Duchamp and the Women
– Five Dialogue Lectures
In a five-part series of digital Dialogue Lectures, the 31: Women exhibition’s curator, Dr. Renate Wiehager, and Dr. Katharina Neuburger discuss the connection between the exhibition 31: Women and the research project Duchamp and the Women| Duchamp as Curator. Published in 2020, the Daimler Art Collection’s book Duchamp and the Women uses essays and biographical portraits to present the works and artistic significance of numerous outstanding women who were influential in cultural events from early modernism to the 1960s. At the same time, important initiatives and collaborations are discussed, primarily in France and the USA, which accompanied and influenced Marcel Duchamp’s work and artistic projects.
The structure of the publication “Duchamp and the women” and a tour of the exhibition “31: Women”
Part 1 of the dialogue lectures discusses the structure of the book Duchamp and the Women and shows a tour of the exhibition 31: Women.
Women around the young Duchamp: Gabrielle Buffet-Picabia, Suzanne Duchamp, Gertrude Stein
Part 2 of the five-part series of dialogue lectures dives into the structure of the publication Duchamp and the Women. Renate Wiehager and Katharina Neuburger discuss how the relationship of Duchamp’s work to the “friendships, collaborations, and networks” with women from the cultural and artistic circles of his time can be read anew today. They take a closer look at this question by portraying three key protagonists: Suzanne Duchamp, Gabrielle Buffet-Picabia and Gertrude Stein.
Duchamp’s Network in New York around 1915: Elsa von Freytag-Loringhoven, Beatrice Wood, Mina Loy, Louise Arensberg
In Part 3 of the Dialogue Lecture series, Renate Wiehager and Katharina Neuburger talk about Duchamp’s time in New York between 1915 and 1920, covering in particular the famous scandal around the Readymade Fountain (1917), a urinal turned upside down and placed on a pedestal, as well as the significance of important female writers and early collectors of Duchamp’s work. Among others, Elsa von Freytag-Loringhoven, Beatrice Wood, Mina Loy, and Louise Arensberg are featured.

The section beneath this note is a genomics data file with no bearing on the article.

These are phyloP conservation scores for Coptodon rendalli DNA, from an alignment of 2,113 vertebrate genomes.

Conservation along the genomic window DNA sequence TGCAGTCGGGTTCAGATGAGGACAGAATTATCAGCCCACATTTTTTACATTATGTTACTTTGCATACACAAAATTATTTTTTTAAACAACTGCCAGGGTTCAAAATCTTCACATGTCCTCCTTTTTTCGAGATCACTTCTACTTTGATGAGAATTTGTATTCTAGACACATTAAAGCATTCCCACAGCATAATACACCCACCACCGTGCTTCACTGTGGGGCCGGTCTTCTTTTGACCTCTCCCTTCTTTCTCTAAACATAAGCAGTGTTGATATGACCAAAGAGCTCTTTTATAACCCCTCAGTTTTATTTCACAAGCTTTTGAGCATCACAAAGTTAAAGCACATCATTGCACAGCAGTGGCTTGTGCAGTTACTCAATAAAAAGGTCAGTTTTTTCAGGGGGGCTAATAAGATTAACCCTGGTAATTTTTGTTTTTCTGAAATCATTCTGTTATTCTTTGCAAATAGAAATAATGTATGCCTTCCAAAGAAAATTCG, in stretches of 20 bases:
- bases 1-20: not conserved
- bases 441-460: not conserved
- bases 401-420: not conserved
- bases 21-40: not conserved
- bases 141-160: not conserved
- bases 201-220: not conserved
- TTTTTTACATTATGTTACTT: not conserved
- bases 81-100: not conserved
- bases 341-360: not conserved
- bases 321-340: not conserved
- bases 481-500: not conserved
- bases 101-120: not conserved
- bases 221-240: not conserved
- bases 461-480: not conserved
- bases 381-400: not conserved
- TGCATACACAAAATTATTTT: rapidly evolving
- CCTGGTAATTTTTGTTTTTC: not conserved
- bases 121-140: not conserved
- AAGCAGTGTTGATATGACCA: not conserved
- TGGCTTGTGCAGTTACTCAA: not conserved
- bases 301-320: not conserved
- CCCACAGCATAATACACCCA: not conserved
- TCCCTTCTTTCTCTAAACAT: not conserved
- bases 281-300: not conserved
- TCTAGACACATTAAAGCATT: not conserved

The Institutionalization of Duchamp’s Oeuvre: Katherine S. Dreier; Carrie, Florine and Ettie Stettheimer; Rrose Sélavy
Focusing on a network of women actors active in New York, Chicago, and Paris during the 1920s and 1930s, the conversation turns to aspects of Marcel Duchamp’s editorial and curatorial practice. Central to this is the founding of the exhibition institution Société Anonyme with Katherine S. Dreier and Duchamp’s involvement with female curators and literary figures in connection with his work for Constantin Brâncuși. Specific, work-immanent aspects are explored in relation to the Stettheimer sisters, via whom Duchamp’s interest in miniatures and the fluidity of gender roles is revealed.
Duchamp, Surrealism, his late work: Mary Reynolds, Peggy Guggenheim, Maria Martins, Alexina “Teeny” Duchamp
In Part 5, the last of the Dialogue Lectures, Renate Wiehager and Katharina Neuburger discuss the protagonists of the Surrealist movement in Paris and New York, the importance of the American metropolis during World War II, and Marcel Duchamp’s late sculptural work. Of particular significance are Mary Reynolds, Peggy Guggenheim, and Maria Martins. As with the publication Duchamp and the Women, the series of talks ends with a tribute to Duchamp’s wife, Alexina “Teeny” Duchamp.